Bare Foot Cruises
This atlas presents anatomical descriptions of the xylem, bark and pith of 264 species belonging to 71 families. It highlights the anatomical diversity of trees, shrubs, dwarf shrubs, woody lianas and several of the prominent perennial herbs from the Eastern Mediterranean region, with a focus on the island of Cyprus. The island's topography and biogeographic history combine to provide a wide range of habitats and diverse flora including widespread, endemic, and ornamental species.
The monograph for each species includes a description of the anatomical structures of the stem and twig xylem and the twig's bark and pith, as well as color micrographs of double-stained sections of each of these plant parts. These entries are accompanied by a photograph and a brief description of the plant including stem wood density, height, habit, flower, leaf and fruit characteristics, and a map showing its geographic and altitudinal distribution in the region. Xylem descriptions follow the IAWA lists of microscopic features for hardwood and softwood identification. For bark and pith descriptions, a new coding system developed by the authors is applied. Lastly, the work offers a key for wood identification that was developed to differentiate between groups of species by using a small number of features that are unambiguous and clearly visible. The atlas will be a valuable guide for botanists, ecologists, foresters, archeologists, horticulturists and paleobotanists.
The Mediterranean Sea is considered the most threatened sea on Earth. This book presents a scientific look at the past, present and future changes occurring in the Mediterranean Sea. In addition, this book also gives a background description of the geology, physical oceanography, marine chemistry and marine biology of the Mediterranean Sea. It provides an up-to-date summary of the human (anthropogenic) factors affecting the Mediterranean marine environment, as well as an estimate of the future of the Mediterranean Sea as related to local and global changes, with an emphasis on climate change.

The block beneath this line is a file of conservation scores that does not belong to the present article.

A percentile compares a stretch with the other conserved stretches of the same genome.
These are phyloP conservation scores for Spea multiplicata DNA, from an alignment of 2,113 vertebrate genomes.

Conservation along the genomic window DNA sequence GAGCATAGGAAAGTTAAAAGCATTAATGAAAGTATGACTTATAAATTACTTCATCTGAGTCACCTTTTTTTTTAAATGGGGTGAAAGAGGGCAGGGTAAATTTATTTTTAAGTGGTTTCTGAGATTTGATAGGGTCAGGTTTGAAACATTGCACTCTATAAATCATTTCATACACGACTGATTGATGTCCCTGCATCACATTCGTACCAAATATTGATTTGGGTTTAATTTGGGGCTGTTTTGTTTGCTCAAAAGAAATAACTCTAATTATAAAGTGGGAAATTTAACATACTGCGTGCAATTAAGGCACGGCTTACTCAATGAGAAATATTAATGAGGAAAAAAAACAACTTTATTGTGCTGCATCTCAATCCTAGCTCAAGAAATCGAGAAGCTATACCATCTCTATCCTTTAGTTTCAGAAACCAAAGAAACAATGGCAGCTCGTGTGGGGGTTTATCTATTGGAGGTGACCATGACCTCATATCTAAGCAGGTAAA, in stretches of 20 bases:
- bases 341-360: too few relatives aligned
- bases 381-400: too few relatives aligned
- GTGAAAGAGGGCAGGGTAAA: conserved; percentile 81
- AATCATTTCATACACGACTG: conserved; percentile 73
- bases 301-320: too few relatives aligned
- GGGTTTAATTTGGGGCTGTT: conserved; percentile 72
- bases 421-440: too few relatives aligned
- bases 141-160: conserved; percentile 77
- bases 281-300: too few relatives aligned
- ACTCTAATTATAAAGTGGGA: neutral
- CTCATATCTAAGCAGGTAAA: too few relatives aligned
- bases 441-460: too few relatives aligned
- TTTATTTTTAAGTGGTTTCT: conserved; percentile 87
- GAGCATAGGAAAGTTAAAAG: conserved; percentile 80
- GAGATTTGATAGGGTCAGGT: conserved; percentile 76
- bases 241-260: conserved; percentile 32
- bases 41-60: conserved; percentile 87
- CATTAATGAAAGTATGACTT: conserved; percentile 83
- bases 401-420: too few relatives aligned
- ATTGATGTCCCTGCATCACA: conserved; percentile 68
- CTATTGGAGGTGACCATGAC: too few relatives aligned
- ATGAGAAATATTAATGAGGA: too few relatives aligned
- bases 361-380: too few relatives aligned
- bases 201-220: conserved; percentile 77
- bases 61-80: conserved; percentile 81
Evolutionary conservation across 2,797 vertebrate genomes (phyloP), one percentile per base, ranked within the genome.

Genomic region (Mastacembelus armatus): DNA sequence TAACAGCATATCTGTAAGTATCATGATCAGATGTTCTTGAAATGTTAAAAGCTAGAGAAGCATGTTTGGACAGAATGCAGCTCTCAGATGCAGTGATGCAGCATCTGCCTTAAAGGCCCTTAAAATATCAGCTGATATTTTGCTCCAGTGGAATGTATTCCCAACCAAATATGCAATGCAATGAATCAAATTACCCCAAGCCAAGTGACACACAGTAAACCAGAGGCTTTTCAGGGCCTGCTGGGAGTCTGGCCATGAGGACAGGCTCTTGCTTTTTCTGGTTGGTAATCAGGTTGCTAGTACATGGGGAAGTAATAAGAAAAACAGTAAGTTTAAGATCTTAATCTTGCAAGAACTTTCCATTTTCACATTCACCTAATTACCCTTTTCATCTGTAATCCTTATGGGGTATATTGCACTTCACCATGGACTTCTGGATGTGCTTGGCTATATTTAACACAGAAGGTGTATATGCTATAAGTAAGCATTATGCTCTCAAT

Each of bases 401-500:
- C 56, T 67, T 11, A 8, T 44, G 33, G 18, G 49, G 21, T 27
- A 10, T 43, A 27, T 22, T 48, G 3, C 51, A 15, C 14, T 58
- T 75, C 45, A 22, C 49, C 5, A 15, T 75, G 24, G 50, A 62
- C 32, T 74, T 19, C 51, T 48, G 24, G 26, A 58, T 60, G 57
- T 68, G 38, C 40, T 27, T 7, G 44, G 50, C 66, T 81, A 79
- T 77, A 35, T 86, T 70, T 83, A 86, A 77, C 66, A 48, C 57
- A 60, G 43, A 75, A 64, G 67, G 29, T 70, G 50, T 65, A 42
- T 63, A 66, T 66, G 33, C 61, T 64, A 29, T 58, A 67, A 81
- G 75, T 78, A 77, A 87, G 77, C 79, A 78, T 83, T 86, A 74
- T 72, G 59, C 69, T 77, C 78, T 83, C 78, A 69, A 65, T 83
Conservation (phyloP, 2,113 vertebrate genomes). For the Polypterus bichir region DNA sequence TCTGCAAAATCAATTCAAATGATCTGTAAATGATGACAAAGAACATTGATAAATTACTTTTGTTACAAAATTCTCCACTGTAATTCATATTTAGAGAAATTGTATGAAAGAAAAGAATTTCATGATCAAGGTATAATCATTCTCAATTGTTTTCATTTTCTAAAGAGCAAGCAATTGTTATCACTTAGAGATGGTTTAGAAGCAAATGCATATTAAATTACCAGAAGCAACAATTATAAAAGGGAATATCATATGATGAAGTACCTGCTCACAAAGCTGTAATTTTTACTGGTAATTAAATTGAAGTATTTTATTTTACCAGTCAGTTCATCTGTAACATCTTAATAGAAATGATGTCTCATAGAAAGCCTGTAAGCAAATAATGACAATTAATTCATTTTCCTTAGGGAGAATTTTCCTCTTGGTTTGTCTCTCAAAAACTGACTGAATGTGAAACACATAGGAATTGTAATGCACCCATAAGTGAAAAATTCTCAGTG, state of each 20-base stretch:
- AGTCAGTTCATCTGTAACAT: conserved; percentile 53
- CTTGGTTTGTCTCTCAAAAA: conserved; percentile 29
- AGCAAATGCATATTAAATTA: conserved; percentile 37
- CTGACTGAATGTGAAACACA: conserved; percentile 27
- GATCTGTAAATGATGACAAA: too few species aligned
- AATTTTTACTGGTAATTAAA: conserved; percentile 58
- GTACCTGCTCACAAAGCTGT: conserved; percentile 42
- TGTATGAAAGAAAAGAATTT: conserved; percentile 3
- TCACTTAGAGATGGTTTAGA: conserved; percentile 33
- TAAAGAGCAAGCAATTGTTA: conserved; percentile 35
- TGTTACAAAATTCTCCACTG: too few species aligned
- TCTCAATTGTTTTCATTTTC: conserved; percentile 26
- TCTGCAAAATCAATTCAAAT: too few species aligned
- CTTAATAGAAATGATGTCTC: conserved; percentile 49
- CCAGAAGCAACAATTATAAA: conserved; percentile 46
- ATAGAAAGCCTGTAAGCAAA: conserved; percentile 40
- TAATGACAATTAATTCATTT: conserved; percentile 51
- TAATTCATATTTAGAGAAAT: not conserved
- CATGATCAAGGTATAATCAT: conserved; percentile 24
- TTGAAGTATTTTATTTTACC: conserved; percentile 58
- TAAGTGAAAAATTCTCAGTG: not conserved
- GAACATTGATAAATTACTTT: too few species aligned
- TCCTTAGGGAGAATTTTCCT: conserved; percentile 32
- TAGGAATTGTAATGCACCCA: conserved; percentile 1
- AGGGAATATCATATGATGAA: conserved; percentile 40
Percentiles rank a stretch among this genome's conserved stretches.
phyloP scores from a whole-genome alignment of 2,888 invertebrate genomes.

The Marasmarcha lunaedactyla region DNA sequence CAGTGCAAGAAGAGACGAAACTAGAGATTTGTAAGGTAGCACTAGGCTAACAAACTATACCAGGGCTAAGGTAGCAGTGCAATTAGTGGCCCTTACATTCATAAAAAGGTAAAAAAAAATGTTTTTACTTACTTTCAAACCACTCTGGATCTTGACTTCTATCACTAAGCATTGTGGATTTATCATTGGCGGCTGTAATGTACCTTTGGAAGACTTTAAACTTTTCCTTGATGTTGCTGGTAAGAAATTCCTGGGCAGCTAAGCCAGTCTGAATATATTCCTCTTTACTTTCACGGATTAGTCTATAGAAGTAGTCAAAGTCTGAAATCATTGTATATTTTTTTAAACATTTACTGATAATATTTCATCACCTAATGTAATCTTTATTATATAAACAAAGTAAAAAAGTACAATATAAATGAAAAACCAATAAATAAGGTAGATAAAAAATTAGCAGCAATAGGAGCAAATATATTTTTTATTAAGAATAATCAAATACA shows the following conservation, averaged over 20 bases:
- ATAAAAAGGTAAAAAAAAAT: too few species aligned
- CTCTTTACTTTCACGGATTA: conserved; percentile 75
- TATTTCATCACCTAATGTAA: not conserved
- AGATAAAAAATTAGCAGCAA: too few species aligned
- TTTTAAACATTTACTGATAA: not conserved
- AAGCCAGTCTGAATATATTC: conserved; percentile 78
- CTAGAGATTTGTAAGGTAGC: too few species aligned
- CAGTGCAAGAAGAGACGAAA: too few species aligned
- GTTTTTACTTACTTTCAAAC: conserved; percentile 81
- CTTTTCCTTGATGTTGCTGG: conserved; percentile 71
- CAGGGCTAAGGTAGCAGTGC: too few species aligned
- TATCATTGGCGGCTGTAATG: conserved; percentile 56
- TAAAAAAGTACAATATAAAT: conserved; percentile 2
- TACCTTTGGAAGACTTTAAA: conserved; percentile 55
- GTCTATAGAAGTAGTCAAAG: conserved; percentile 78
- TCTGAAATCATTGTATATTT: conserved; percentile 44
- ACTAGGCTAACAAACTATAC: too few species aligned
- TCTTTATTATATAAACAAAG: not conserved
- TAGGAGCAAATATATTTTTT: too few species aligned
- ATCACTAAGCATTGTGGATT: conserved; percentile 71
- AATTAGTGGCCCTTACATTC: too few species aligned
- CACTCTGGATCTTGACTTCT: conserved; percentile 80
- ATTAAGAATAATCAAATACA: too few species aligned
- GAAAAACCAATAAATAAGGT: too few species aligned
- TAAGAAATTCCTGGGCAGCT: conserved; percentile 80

The regions of the world which experience a mediterranean type climate, with a cool wet season alternating with a hot dry summer, contain some of the world's most attractive landscapes. In the Old World, the mediterranean landscapes became the cradle of civilization; other mediterranean areas of the world have attracted considerable populations for many centuries. These large human populations have exerted consid- erable stress on the fragile ecosystems which developed in these sunny, but droughted, fire-prone land- scapes. The mediterranean landscape has thus become one of the most threatened in the world. In recent years much has been learned about the structure and function of mediterranean-type ecosystems (Di Castri and Mooney 1973, Mooney 1977, Thrower and Bradbury 1977, Mooney and Conrad 1977, Specht 1979, 1981, Miller 1981, Di Castri et at. 1981, Conrad and Oeche11982, Queze11982, Margaris and Mooney 1981, Kruger et ai. 1983, Long and Pons 1984, Dell et ai. 1986, Tenhunen et ai. 1987). Much of this research has been fostered under the International Biological Program (IBP), UNESCO Man and the Biosphere Program (MAB) and, recently, the International Society of Mediterranean Ecologists (ISOMED). To facilitate intercontinental comparisons, many of these studies have concentrated on a limited number of intensive sites thought to be representative of a general region.
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